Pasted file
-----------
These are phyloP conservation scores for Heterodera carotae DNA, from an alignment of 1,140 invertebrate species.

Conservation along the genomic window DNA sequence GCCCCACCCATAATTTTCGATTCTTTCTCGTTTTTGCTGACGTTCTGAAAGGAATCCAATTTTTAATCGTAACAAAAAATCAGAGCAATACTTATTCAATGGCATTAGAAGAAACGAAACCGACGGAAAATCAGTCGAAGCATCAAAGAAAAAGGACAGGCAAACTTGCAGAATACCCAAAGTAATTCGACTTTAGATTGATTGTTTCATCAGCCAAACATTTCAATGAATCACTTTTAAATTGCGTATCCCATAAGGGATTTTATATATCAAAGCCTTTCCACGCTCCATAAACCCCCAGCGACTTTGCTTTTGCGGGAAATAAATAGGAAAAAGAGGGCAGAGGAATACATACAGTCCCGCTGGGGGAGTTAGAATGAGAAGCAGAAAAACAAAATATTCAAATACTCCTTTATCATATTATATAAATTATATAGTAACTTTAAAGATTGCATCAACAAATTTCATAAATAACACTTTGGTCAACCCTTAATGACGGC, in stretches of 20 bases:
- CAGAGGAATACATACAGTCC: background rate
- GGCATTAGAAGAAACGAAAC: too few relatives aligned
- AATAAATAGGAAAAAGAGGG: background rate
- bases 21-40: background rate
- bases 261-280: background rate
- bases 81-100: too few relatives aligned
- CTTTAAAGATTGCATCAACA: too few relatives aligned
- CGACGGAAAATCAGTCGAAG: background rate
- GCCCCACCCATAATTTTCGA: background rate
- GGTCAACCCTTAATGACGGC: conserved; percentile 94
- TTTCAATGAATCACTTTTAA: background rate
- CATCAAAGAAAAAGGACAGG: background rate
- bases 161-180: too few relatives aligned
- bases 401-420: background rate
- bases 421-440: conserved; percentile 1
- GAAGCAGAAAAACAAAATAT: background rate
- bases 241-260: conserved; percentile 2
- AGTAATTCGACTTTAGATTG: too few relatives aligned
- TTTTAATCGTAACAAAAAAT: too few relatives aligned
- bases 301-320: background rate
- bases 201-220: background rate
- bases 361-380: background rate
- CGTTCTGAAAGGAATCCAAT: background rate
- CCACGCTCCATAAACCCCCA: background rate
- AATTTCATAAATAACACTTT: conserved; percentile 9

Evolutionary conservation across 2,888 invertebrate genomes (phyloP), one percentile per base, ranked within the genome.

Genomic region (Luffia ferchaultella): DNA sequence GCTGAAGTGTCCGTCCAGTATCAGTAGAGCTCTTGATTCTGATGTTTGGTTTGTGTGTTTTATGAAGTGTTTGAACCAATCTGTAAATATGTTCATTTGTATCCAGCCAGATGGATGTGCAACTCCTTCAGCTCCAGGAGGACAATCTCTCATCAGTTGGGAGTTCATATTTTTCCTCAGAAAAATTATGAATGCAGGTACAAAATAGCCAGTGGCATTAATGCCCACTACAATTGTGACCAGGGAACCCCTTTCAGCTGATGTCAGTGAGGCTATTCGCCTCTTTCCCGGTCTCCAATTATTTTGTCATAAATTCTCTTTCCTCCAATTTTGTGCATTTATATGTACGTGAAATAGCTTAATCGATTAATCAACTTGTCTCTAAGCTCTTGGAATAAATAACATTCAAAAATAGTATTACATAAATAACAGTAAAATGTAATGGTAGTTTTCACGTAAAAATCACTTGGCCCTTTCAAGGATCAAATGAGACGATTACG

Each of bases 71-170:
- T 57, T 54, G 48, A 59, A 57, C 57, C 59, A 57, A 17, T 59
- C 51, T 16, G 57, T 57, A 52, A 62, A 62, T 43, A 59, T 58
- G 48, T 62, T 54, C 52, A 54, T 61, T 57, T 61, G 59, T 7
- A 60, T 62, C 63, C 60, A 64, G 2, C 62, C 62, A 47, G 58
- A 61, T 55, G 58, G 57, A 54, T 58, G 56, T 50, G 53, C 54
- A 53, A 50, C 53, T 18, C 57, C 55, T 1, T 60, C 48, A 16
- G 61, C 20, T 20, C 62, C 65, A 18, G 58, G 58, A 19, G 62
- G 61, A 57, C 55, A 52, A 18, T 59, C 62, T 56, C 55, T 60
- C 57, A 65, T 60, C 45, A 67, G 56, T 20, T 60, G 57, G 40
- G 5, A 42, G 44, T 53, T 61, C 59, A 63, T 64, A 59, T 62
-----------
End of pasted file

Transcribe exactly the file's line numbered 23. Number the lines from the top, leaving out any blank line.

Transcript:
- bases 201-220: background rate